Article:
Advertisement

Arabian Journal for Science and Engineering

, Volume 43, Issue 11, pp 6541–6554 | Cite as

Experimental Investigations and Optimizations of Rheological Behavior of Drilling Fluids Using RSM and CCD for Gas Hydrate-Bearing Formation

  • Tinku Saikia
  • Vikas Mahto
Research Article - Petroleum Engineering
  • 49 Downloads

Abstract

In this research work, the effects of hydrate inhibitors on the rheological behavior of drilling fluids were thoroughly analyzed for gas hydrate-bearing formations under the ocean floor conditions. Initially, base drilling fluids were prepared using carboxy methyl cellulose, polyanionic cellulose, xanthan gum, calcium carbonate and potassium chloride. Further, three kinetic inhibitors and two thermodynamic inhibitors were added in these base drilling fluids to maintain the rheological characteristics for optimum drilling performance at low-temperature conditions. Response surface methodology in conjunction with the central composite design was utilized to evaluate and optimize the drilling fluid combinations to get the desired response in terms of apparent viscosity at different temperatures. The software analyzed the data and optimized drilling fluid combinations for gas hydrate formation in offshore conditions. The optimized drilling fluids have shown desired results which may be used for the drilling of gas hydrate-bearing formations.

Keywords

Drilling fluid Rheological properties Response surface methodology Gas hydrate 

Nomenclature

RSM

Response surface methodology

CCD

Central composite design

DF-1

Drilling fluid with thermodynamic inhibitor

DF-2

Drilling fluid with kinetic inhibitor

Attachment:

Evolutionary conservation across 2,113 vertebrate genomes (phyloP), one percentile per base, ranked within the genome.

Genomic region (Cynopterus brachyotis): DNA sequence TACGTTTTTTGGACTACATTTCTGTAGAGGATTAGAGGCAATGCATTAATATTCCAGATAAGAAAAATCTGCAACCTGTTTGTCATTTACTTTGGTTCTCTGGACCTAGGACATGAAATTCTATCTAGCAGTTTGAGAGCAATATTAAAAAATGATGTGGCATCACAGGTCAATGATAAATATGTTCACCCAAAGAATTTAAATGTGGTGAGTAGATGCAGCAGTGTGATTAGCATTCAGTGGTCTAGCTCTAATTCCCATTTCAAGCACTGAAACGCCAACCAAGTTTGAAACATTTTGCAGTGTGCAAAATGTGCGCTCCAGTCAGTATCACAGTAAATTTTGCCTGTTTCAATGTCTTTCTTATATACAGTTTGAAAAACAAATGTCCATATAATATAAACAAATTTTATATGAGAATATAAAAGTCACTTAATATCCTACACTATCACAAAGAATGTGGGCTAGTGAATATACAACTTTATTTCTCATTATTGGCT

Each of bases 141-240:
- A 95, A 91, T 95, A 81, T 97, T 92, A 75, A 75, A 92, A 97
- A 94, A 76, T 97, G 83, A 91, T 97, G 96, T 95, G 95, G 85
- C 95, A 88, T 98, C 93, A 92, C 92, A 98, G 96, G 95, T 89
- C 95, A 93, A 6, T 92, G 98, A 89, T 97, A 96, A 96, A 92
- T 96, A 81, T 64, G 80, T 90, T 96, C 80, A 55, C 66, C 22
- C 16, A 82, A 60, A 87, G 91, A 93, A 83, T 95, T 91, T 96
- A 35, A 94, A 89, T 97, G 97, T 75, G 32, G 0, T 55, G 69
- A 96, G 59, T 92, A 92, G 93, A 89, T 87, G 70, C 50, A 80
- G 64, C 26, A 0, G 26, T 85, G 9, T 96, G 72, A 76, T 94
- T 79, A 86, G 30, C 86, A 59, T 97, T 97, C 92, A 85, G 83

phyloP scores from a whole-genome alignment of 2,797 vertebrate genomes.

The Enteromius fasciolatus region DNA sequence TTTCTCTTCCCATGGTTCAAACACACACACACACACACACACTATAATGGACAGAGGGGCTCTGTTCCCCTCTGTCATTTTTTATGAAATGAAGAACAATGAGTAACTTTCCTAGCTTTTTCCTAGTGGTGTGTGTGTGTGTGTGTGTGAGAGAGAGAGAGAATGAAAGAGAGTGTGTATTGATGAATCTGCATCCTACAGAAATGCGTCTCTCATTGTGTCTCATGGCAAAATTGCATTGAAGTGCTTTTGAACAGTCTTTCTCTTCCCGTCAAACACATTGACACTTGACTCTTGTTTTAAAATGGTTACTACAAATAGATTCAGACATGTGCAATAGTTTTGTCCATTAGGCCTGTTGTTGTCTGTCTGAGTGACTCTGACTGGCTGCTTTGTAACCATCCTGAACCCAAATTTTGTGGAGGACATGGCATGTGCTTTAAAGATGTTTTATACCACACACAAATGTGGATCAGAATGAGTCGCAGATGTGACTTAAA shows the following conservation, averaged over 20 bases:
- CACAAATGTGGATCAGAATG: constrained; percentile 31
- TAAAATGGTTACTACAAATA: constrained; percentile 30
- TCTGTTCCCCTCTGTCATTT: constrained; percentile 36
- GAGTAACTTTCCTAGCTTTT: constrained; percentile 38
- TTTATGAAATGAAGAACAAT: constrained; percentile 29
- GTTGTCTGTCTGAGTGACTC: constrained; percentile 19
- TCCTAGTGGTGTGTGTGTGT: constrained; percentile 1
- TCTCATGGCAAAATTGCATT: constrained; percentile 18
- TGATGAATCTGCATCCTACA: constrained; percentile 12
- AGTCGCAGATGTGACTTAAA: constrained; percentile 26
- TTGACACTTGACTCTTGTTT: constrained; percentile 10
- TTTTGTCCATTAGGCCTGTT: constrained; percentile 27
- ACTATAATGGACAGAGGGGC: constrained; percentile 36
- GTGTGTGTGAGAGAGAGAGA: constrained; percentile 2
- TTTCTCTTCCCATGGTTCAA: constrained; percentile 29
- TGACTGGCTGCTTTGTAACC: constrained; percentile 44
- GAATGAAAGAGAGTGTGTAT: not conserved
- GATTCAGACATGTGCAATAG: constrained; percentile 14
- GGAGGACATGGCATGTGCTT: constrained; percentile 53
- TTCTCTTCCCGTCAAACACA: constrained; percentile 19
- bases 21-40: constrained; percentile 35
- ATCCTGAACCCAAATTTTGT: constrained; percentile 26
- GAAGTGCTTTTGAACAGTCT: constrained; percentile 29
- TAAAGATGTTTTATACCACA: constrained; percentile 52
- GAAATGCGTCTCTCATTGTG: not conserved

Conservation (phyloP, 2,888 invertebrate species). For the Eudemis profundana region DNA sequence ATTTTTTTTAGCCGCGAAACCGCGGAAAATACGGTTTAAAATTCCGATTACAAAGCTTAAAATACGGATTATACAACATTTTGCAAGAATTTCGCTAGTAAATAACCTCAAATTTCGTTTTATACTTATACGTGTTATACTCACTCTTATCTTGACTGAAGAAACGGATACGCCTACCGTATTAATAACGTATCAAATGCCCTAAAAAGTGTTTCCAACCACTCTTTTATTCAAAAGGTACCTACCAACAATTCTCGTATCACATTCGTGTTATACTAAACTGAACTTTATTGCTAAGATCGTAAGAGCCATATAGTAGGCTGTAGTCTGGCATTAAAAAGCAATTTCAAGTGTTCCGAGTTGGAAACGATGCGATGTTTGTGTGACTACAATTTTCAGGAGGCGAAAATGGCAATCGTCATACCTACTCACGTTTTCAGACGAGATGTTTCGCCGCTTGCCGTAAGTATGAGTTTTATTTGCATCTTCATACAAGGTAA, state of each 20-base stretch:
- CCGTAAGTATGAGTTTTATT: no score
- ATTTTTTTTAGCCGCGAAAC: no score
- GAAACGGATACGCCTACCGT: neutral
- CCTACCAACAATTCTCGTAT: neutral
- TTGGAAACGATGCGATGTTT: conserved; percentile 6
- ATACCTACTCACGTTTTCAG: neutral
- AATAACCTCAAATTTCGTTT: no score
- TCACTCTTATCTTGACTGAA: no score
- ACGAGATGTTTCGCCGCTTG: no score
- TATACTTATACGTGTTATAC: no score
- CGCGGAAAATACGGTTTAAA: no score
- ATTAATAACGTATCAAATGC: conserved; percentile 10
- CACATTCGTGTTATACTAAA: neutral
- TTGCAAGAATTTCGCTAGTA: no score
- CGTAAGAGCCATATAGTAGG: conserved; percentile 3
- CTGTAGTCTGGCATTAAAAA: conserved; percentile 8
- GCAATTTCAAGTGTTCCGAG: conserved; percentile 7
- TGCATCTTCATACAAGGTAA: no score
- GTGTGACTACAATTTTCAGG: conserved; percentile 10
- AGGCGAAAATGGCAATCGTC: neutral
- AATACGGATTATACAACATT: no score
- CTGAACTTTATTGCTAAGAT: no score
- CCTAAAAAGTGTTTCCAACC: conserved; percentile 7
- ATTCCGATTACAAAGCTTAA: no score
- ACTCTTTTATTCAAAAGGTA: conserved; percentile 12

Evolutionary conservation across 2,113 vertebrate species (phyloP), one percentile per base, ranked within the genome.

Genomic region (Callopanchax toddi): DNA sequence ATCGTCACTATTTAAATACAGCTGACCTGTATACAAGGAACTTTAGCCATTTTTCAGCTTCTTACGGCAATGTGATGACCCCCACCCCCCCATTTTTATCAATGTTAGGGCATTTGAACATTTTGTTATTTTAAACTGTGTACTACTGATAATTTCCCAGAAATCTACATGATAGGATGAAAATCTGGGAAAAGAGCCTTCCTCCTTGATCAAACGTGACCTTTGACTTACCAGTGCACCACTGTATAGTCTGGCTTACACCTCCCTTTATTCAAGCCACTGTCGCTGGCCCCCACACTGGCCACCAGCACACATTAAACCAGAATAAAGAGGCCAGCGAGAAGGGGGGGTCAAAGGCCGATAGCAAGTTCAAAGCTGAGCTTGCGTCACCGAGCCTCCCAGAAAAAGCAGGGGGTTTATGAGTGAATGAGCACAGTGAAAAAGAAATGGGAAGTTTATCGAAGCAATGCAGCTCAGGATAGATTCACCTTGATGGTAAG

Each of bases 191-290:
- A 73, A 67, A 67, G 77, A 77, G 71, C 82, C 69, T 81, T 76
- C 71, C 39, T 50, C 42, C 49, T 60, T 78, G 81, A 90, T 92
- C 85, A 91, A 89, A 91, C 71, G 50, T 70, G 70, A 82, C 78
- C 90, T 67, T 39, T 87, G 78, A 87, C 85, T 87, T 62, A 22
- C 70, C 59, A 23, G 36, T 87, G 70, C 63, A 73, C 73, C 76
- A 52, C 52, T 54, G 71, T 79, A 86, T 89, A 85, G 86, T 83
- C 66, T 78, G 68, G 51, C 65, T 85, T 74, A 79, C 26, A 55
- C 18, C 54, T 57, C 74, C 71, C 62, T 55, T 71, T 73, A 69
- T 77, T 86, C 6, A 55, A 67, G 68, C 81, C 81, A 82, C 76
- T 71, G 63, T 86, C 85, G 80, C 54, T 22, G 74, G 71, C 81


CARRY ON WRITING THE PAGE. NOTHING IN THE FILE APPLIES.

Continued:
wt%

Weight percentage

PVP (K-15)

Polyvinylpyrrolidone (K-15)

PVCap

N-Vinyl-\(\upvarepsilon \)-caprolactam

VC 713

2-(Dimethylamino) ethyl methacrylate

LV

Low viscosity

C[1]

VC 713

C[2]

PVP (K-15)

Preview

Unable to display preview. Download preview PDF.

Unable to display preview. Download preview PDF.

References

  1. 1.
    Makogon, Y.F.; Holditch, S.A.; Makogon, T.Y.: Natural gas-hydrates—a potential energy source for the 21st century. J. Petrol. Sci. Eng. 56, 14–31 (2007)CrossRefGoogle Scholar
  2. 2.
    Kelland, M.A.: Production Chemicals for the Oil and Gas Industry, vol. XVII. CRC Press, Boca Raton (2009)CrossRefGoogle Scholar
  3. 3.
    Sloan, E.D.; Koh, C.A.: Clathrate Hydrates of Natural Gases, vol. XXV. CRC Press, Boca Raton, FL (2007)CrossRefGoogle Scholar
  4. 4.
    Saw, V.K.; Gudala, M.; Udayabhanu, G.; Mandal, A.; Laik, S.: Kinetics of methane hydrate formation and its dissociation in presence of non-ionic surfactant Tergitol. J. Unconv. Oil Gas Resour. 6, 54–59 (2014)CrossRefGoogle Scholar
  5. 5.
    Dalmazzone, B.; Herzhaft, B.; Rousseau, L.; Le, P.P.: Prediction of Gas Hydrate Formation with DSC Technique. SPE ATCE, Denver, CO (2003)CrossRefGoogle Scholar
  6. 6.
    Saw, V.K.; Gudala, M.; Udayabhanu, G.; Mandal, A.; Laik, S.: Methane hydrate formation and dissociation in synthetic seawater. J. Nat. Gas Chem. 21, 625–632 (2012)CrossRefGoogle Scholar
  7. 7.
    Kvenvolden, K.A.: Gas hydrates—geological perspective and global change. Rev. Geophys. 31, 173 (1993)CrossRefGoogle Scholar
  8. 8.
    Ruppel, C.: Thermal state of the gas hydrate reservoir. In: Max, M.D. (ed.) Natural Gas Hydrate in Oceanic and Permafrost Environments, pp. 29–42. Kluwer Academic Publications, Dordrecht (2000)Google Scholar
  9. 9.
    Birchwood, R.A., Noeth, S., Tjengdrawira, M.A., Kisra, S.M., Elisabeth, F.L., Sayers, C.M., et al.: Modeling the mechanical and phase change stability of wellbores drilled in gas hydrates. Technical Report for Joint Industry Participation Program (JIPP) Gas Hydrates Project, Phase II: Anaheim, CA, USA (2007)Google Scholar
  10. 10.
    Yonghong, S.; Xiaoshu, L.; Wei, G.: A review on simulation models for exploration and exploitation of natural gas hydrate. Arab. J Geosci. 7, 2199–2214 (2014)CrossRefGoogle Scholar
  11. 11.
    Liu, T.; Jiang, G.; Ning, F.; Zhang, L.; Tu, Y.: Inhibition of polyethylene glycol drilling fluid with kinetic inhibitor for marine gas hydrates formation. Geol. Sci. Tech. Inf. 29, 116–120 (2010)Google Scholar